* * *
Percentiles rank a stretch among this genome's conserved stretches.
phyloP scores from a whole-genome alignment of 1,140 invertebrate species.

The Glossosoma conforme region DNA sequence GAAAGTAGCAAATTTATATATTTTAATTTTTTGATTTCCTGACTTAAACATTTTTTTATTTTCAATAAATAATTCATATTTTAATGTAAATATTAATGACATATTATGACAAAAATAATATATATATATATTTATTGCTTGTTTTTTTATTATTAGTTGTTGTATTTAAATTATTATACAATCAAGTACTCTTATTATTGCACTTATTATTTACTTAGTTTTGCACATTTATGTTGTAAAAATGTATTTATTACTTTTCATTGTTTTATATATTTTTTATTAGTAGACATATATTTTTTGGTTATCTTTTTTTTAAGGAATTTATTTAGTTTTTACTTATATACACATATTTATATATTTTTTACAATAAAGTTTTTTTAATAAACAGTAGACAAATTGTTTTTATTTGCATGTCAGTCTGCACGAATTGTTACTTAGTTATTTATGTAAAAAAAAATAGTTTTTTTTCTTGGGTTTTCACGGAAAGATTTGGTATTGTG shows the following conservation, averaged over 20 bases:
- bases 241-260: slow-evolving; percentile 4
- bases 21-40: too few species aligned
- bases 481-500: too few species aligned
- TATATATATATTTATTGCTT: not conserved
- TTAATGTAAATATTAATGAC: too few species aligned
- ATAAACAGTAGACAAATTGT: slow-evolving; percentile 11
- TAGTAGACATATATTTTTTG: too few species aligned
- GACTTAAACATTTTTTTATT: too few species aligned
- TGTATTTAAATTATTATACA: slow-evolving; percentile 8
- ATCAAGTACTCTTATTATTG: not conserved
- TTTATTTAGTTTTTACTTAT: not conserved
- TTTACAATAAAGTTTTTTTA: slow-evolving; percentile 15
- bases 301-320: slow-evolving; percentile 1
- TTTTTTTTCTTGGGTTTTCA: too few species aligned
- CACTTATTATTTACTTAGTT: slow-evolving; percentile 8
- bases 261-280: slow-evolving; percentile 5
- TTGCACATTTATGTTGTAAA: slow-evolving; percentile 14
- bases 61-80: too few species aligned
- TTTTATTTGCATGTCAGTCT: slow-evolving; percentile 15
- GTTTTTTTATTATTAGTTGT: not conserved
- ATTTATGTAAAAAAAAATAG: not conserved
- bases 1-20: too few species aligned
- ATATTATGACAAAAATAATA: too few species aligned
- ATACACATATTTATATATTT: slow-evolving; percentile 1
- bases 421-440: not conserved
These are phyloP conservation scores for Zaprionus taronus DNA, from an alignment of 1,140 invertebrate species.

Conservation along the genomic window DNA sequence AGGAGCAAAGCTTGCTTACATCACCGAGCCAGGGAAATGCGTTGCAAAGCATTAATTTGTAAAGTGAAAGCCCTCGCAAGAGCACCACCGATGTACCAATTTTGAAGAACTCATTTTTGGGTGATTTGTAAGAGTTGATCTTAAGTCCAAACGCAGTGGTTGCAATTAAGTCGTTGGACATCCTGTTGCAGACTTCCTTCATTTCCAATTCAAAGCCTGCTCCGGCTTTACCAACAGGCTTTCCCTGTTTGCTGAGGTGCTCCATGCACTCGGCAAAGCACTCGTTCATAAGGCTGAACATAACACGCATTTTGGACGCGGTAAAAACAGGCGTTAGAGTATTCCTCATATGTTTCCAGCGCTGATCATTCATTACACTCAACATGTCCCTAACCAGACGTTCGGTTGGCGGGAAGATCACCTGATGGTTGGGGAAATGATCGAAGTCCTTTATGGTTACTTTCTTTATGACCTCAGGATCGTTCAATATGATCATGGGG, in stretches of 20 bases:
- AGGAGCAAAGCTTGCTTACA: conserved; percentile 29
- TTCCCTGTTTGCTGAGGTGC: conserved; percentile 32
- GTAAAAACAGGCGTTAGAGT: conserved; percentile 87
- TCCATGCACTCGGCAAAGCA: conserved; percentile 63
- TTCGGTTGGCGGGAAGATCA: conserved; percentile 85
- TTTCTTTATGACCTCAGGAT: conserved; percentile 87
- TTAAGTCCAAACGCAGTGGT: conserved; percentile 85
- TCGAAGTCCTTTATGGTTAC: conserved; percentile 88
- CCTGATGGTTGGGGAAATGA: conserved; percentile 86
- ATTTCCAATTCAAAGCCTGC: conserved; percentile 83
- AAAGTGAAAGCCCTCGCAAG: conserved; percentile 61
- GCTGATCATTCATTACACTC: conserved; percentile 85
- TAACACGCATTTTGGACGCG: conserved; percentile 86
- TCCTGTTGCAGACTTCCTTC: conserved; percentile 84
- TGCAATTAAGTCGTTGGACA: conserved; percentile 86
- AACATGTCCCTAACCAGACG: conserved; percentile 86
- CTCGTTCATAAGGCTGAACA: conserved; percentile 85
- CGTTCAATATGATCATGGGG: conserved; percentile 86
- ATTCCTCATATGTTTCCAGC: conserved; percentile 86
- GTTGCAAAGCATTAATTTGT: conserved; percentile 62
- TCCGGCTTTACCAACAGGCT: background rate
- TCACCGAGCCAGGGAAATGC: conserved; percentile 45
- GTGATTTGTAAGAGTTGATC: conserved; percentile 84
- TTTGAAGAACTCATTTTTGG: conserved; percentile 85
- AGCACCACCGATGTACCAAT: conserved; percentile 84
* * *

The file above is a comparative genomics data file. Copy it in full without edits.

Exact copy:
Percentiles rank a stretch among this genome's conserved stretches.
phyloP scores from a whole-genome alignment of 1,140 invertebrate species.

The Glossosoma conforme region DNA sequence GAAAGTAGCAAATTTATATATTTTAATTTTTTGATTTCCTGACTTAAACATTTTTTTATTTTCAATAAATAATTCATATTTTAATGTAAATATTAATGACATATTATGACAAAAATAATATATATATATATTTATTGCTTGTTTTTTTATTATTAGTTGTTGTATTTAAATTATTATACAATCAAGTACTCTTATTATTGCACTTATTATTTACTTAGTTTTGCACATTTATGTTGTAAAAATGTATTTATTACTTTTCATTGTTTTATATATTTTTTATTAGTAGACATATATTTTTTGGTTATCTTTTTTTTAAGGAATTTATTTAGTTTTTACTTATATACACATATTTATATATTTTTTACAATAAAGTTTTTTTAATAAACAGTAGACAAATTGTTTTTATTTGCATGTCAGTCTGCACGAATTGTTACTTAGTTATTTATGTAAAAAAAAATAGTTTTTTTTCTTGGGTTTTCACGGAAAGATTTGGTATTGTG shows the following conservation, averaged over 20 bases:
- bases 241-260: slow-evolving; percentile 4
- bases 21-40: too few species aligned
- bases 481-500: too few species aligned
- TATATATATATTTATTGCTT: not conserved
- TTAATGTAAATATTAATGAC: too few species aligned
- ATAAACAGTAGACAAATTGT: slow-evolving; percentile 11
- TAGTAGACATATATTTTTTG: too few species aligned
- GACTTAAACATTTTTTTATT: too few species aligned
- TGTATTTAAATTATTATACA: slow-evolving; percentile 8
- ATCAAGTACTCTTATTATTG: not conserved
- TTTATTTAGTTTTTACTTAT: not conserved
- TTTACAATAAAGTTTTTTTA: slow-evolving; percentile 15
- bases 301-320: slow-evolving; percentile 1
- TTTTTTTTCTTGGGTTTTCA: too few species aligned
- CACTTATTATTTACTTAGTT: slow-evolving; percentile 8
- bases 261-280: slow-evolving; percentile 5
- TTGCACATTTATGTTGTAAA: slow-evolving; percentile 14
- bases 61-80: too few species aligned
- TTTTATTTGCATGTCAGTCT: slow-evolving; percentile 15
- GTTTTTTTATTATTAGTTGT: not conserved
- ATTTATGTAAAAAAAAATAG: not conserved
- bases 1-20: too few species aligned
- ATATTATGACAAAAATAATA: too few species aligned
- ATACACATATTTATATATTT: slow-evolving; percentile 1
- bases 421-440: not conserved
These are phyloP conservation scores for Zaprionus taronus DNA, from an alignment of 1,140 invertebrate species.

Conservation along the genomic window DNA sequence AGGAGCAAAGCTTGCTTACATCACCGAGCCAGGGAAATGCGTTGCAAAGCATTAATTTGTAAAGTGAAAGCCCTCGCAAGAGCACCACCGATGTACCAATTTTGAAGAACTCATTTTTGGGTGATTTGTAAGAGTTGATCTTAAGTCCAAACGCAGTGGTTGCAATTAAGTCGTTGGACATCCTGTTGCAGACTTCCTTCATTTCCAATTCAAAGCCTGCTCCGGCTTTACCAACAGGCTTTCCCTGTTTGCTGAGGTGCTCCATGCACTCGGCAAAGCACTCGTTCATAAGGCTGAACATAACACGCATTTTGGACGCGGTAAAAACAGGCGTTAGAGTATTCCTCATATGTTTCCAGCGCTGATCATTCATTACACTCAACATGTCCCTAACCAGACGTTCGGTTGGCGGGAAGATCACCTGATGGTTGGGGAAATGATCGAAGTCCTTTATGGTTACTTTCTTTATGACCTCAGGATCGTTCAATATGATCATGGGG, in stretches of 20 bases:
- AGGAGCAAAGCTTGCTTACA: conserved; percentile 29
- TTCCCTGTTTGCTGAGGTGC: conserved; percentile 32
- GTAAAAACAGGCGTTAGAGT: conserved; percentile 87
- TCCATGCACTCGGCAAAGCA: conserved; percentile 63
- TTCGGTTGGCGGGAAGATCA: conserved; percentile 85
- TTTCTTTATGACCTCAGGAT: conserved; percentile 87
- TTAAGTCCAAACGCAGTGGT: conserved; percentile 85
- TCGAAGTCCTTTATGGTTAC: conserved; percentile 88
- CCTGATGGTTGGGGAAATGA: conserved; percentile 86
- ATTTCCAATTCAAAGCCTGC: conserved; percentile 83
- AAAGTGAAAGCCCTCGCAAG: conserved; percentile 61
- GCTGATCATTCATTACACTC: conserved; percentile 85
- TAACACGCATTTTGGACGCG: conserved; percentile 86
- TCCTGTTGCAGACTTCCTTC: conserved; percentile 84
- TGCAATTAAGTCGTTGGACA: conserved; percentile 86
- AACATGTCCCTAACCAGACG: conserved; percentile 86
- CTCGTTCATAAGGCTGAACA: conserved; percentile 85
- CGTTCAATATGATCATGGGG: conserved; percentile 86
- ATTCCTCATATGTTTCCAGC: conserved; percentile 86
- GTTGCAAAGCATTAATTTGT: conserved; percentile 62
- TCCGGCTTTACCAACAGGCT: background rate
- TCACCGAGCCAGGGAAATGC: conserved; percentile 45
- GTGATTTGTAAGAGTTGATC: conserved; percentile 84
- TTTGAAGAACTCATTTTTGG: conserved; percentile 85
- AGCACCACCGATGTACCAAT: conserved; percentile 84